Once again began my day with chores and movies after breakfast. Put on An American Tail: Fivel Goes West while I was eating. Fivel dreams of becoming a great lawman like his hero, Wylie Burp (James Stewart). He gets his chance when his family heads out west on the word of smooth-tongued Cat R. Waul (John Cleese). When Fivel inadvertently discovers that Waul intends to lure the mice into a trap, he's knocked off the train and is forced to make his own way to Green River. Meanwhile, his good friend Tiger the Cat (Dom DeLouise) is also on his way out west, hoping to find his girlfriend Miss Kitty (Amy Irving), who went out to the country looking for "a new breed of cat." The duo enlist the over-the-hill Burp to help prove Waul's treachery to the towns-mice.
I like this follow-up to An American Tail much better than the original. Stylish animation, good songs, and a plot that's a lot more fun make this worth checking out. (There's also a bit of history here - this would be James Stewart's last film role.)
Did some more cleaning while the movie was on. I hadn't swept the dust and crumbs out of the pantry or under the sink in ages. (The pantry is a two-shelf storage space that's squeezed between the sink and stove.) They both really needed to be done.
Gave the LP for the 1959 musical version of Destry Rides Again a spin as I did the dishes and got organized. Destry (Andy Griffith) is the son of a famous sheriff called into Bottleneck to help create law and order. The citizens are dismayed when he arrives, wearing fancy clothes and not carrying a gun. He doesn't believe in violence. The gambler who more-or-less runs the town orders his girl Frenchy (Dolores Gray) to seduce Destry...but she ends up falling for him instead. Musical western has some ok songs, but is best known today for the Kylo Ren-level temper tantrums Dolores Gray threw during its run.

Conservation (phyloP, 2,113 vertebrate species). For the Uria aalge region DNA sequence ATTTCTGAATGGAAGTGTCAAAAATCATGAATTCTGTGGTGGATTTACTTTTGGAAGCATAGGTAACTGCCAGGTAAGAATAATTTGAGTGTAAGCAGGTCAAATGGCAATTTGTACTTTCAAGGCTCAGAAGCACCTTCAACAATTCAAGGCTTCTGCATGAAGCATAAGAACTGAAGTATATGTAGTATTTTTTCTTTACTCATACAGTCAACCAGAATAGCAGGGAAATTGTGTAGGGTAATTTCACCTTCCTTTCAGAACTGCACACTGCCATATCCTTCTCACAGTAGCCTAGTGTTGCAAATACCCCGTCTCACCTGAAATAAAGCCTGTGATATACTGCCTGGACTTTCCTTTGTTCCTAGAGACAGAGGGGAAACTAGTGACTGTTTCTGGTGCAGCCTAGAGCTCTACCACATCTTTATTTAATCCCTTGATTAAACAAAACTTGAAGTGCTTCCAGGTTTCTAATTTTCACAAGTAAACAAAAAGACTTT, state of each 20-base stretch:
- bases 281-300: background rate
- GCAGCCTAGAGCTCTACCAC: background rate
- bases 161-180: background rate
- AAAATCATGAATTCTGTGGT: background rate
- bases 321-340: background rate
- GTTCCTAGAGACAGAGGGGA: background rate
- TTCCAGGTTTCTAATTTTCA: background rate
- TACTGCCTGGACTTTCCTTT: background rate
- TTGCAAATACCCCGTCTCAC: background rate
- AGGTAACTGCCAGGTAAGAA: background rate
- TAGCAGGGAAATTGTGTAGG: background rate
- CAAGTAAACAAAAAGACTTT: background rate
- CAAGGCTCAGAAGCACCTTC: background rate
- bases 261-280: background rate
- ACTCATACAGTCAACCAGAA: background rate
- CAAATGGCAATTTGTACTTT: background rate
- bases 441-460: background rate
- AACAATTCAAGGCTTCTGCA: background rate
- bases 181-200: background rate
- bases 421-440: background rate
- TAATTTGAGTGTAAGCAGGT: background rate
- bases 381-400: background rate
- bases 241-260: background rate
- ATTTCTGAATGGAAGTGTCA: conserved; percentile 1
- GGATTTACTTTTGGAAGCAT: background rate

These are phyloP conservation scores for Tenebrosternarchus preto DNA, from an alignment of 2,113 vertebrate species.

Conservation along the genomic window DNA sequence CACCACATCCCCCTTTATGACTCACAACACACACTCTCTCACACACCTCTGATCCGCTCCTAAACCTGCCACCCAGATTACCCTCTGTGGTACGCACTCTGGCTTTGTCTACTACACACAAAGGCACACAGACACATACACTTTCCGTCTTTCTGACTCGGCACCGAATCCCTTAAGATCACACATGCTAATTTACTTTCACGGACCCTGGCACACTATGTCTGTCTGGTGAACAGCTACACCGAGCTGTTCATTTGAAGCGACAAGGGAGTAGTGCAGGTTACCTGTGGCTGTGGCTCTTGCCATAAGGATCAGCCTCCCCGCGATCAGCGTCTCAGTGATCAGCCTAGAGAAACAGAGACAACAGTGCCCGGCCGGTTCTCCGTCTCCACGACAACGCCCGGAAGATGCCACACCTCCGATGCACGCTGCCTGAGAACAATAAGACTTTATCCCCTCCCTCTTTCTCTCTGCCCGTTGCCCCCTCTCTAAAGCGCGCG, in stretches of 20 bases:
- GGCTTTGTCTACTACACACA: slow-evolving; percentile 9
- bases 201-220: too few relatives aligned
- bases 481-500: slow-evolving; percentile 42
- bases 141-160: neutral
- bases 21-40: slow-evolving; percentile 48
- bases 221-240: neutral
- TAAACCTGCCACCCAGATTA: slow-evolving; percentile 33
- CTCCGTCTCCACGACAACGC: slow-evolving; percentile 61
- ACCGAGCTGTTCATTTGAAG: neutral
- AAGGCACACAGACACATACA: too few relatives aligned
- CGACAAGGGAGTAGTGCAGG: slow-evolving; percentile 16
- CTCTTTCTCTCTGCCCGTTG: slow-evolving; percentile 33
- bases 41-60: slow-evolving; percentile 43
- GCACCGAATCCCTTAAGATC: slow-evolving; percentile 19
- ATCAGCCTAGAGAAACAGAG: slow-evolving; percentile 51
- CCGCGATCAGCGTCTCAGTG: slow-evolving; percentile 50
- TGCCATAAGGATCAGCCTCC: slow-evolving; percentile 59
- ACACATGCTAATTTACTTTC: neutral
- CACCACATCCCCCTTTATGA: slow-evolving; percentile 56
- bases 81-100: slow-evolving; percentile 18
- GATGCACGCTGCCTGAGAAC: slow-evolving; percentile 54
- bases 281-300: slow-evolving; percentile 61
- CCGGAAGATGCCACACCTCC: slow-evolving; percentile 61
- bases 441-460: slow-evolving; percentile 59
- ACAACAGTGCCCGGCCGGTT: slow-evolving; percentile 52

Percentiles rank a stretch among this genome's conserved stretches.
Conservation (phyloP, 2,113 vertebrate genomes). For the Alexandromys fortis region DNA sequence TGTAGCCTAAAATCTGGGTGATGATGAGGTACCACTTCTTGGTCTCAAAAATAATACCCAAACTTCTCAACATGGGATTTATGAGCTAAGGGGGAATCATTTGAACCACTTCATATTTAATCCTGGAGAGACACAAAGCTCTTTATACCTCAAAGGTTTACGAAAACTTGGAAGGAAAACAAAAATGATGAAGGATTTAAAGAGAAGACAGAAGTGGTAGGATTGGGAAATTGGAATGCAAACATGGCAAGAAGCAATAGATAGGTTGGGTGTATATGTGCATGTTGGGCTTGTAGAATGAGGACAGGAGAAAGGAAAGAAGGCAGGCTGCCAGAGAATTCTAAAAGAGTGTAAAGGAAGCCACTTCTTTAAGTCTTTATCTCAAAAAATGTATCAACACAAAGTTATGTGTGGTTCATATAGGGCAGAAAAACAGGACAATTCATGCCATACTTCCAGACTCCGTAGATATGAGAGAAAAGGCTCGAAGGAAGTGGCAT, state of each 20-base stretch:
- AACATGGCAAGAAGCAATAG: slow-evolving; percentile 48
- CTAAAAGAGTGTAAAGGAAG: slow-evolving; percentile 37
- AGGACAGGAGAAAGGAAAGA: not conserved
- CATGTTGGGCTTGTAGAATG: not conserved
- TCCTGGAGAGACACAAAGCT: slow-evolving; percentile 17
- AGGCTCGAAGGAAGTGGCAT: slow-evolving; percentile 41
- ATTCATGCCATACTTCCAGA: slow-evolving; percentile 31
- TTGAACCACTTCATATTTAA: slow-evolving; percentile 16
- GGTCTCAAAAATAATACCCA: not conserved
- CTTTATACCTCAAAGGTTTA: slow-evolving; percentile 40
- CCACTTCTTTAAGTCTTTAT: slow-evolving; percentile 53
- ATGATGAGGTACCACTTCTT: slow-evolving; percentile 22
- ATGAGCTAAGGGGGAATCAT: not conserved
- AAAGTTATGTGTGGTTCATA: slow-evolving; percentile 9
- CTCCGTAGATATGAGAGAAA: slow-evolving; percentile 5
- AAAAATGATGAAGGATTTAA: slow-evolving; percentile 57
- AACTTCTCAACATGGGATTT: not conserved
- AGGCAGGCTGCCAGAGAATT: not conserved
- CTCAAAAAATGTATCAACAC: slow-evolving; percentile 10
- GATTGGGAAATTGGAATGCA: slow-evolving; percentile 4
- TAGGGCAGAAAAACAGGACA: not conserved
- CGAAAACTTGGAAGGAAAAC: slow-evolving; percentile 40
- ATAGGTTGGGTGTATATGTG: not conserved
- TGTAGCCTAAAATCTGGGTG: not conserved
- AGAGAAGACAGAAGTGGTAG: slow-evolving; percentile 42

The only errand I really needed to do today was grocery shopping...and even then, I didn't have a huge list. Restocked grapefruit, apples, yogurt, skim milk, ground turkey, canola oil, soup, and canned Mandarin oranges. Thought I'd up my fiber and protein quotient with lentils, which are cheap, nutritional, and make an excellent stew. (They also don't require the overnight soaking that most dried beans do.) There was a sale on Quaker items; went with the cranberry-almond Breakfast Squares and Cinnamon Oatmeal Squares. Used an online coupon for the Acme's generic organic cheese pull-apart snacks - thought they might be a good way to get even more protein in my diet.
The Acme just got in a whole pile of new Eagles merchandise (including an amusing line of t-shirts that play on the Eagles' underdog status in the playoffs and the Super Bowl). I bought a "2017 NFC Champions" shirt. First of all, when is that going to happen again? Second, I actually do need to replace my old Eagles t-shirt. I've had it since college, and it has holes in it.
I'm not too happy with my schedule next week. Other than slightly different hours on Sunday, they're the same hours as this week...up to and including the 8-hour day on Wednesday followed by 3 days off in a row. I know we're not going to be that busy Wednesday. It's the day before the beginning of the month, and it's right before all the Super Bowl festivities are really supposed to kick in. And why give me most of next weekend off? I'm surprised they aren't going to want all hands on deck to deal with football-crazed customers.
Ran an episode of The Backyardigans as I put everything away and had a really quick lunch. Tyrone is off to a "Polka Palace Party" with Sherman the Worman, hoping to play polka at his brother's birthday celebration. On the way, he helps out Uniqua, Pablo, and Austin, each of whom play an instrument and love polka. They form a band, only to lose their instruments in the river. But the wormen have a surprise in store when they finally make it to the party...
Worked on my story for a little while. Here's where my version of the story diverges from Hans Christian Anderson's. Leia is helped off the lily pad by Luke, a kind-hearted fairy scout, and Chewbacca, a swallow. They're searching for Prince Han, the ruler of the fairies, who disappeared while trying to negotiate with the beetle army. Leia tells them she'll help them search from the ground.